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4.5 pm

Mr. Tom Clarke (Coatbridge and Chryston) (Lab): If the hon. Member for Banff and Buchan (Mr. Salmond) will forgive me, I think that he answered his own question at the end of his speech. The fact is that the Scottish people have never voted for independence, so as a Member of this United Kingdom Parliament, I hope to make the speech that I had planned to make when I sought to catch your eye, Mr. Deputy Speaker.

The sections of the Queen's Speech that have been substantially addressed by the Chancellor of the Exchequer and my colleagues—on economic stability and growth; on the need to press for a fairer trade system as part of the current round of world trade negotiations; and on the achievement of the millennium development goals, including increased aid flows and effective debt relief for developing countries committed to reform—are extremely relevant. However, it would not be possible to address those matters were it not for the huge success throughout the whole of Britain of the Chancellor's economic policies: successes in employment, inflation, mortgages and growth. Because of those successes—and because the Chancellor has had the courage to deal with the issue of resources, and to say that there are times when they should relate to reform—I hope to address several matters in the short time available.

The Chancellor has given the lead at home and abroad. When my right hon. Friend the Member for Llanelli (Denzil Davies) and my hon. Friend the Member for Coventry, North-West (Mr. Robinson) referred to globalisation, they seemed to recognise, as did the Chancellor, that he has approached the economy and the demands placed on him in the knowledge that this is a rapidly changing world in which the issue of globalisation is indeed extremely relevant, and must be addressed. His policies on international development—including increased aid, debt relief and his emphasis on HIV/AIDS—are extremely important in a modern and caring world. I believe passionately that the model that he has set out could be emulated not only by G7 and G8 countries, but by developing countries as well.

As we look to the developing world, we see the influence of Britain's economic policies and of the activities of the various Government Departments. If the considerable assets that many developing countries undoubtedly possess—such as huge oil reserves, massive gas supplies, and diamonds and other mineral resources—are not used to benefit the poorest people in the poorest countries, we will have met with spectacular failure. Oil, gas and mining industries are now significant in more than 50 developing countries, but 1.5 billion people in those very countries continue to live on less than $2 a day. Twelve of the world's 25 most mineral-dependent states and six of the world's most oil-dependent states are classified by the World Bank as heavily indebted poor countries, with among the world's worst human development indicators. That calls for transparency, accountability and fairness at every level.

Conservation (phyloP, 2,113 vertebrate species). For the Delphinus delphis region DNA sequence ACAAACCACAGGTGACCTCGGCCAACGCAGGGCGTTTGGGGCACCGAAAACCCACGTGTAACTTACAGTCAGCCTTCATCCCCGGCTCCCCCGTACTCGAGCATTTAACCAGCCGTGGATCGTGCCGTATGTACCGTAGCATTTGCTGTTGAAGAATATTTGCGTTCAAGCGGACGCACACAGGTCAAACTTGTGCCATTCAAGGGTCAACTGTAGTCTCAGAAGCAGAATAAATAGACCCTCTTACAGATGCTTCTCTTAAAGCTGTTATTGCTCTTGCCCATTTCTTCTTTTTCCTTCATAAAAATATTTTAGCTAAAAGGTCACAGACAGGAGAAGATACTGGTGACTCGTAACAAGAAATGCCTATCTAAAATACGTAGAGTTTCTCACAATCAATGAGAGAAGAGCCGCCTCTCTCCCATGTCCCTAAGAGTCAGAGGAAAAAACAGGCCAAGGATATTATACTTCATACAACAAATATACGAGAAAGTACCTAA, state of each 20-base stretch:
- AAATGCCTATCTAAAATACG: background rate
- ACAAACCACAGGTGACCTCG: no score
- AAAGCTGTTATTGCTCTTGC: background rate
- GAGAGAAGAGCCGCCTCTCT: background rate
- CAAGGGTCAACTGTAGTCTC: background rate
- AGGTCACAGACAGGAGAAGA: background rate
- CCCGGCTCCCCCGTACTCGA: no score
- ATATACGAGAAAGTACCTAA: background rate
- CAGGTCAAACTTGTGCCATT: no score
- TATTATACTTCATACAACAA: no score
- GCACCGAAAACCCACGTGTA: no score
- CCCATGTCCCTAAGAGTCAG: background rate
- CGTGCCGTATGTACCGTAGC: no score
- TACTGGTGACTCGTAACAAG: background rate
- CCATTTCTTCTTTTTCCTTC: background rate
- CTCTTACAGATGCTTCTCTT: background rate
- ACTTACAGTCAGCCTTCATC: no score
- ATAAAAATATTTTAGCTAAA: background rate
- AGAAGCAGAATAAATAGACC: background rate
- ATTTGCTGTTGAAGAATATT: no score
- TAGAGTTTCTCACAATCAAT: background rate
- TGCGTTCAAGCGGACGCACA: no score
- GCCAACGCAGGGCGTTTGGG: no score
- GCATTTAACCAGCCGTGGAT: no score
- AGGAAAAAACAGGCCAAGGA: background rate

That transparency must involve national Governments, including ours, international companies and those involved in commerce, and international institutions such as the World Bank, the International Monetary Fund, and the United Nations. I believe that

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I speak for many aid agencies and non-governmental organisations when I say that we ought to be forming that strategy now.

It is not difficult to understand why. For example, Africa's oil boom comes at a time when foreign aid to that continent from industrialised countries is falling and being replaced by an emphasis by donor nations on trade as a means whereby African countries can escape poverty. The dominance of oil and mining in Africa's trade relationships, coupled with the decline in aid flows, means that it is vital that Africa makes the best use of oil and other natural resources.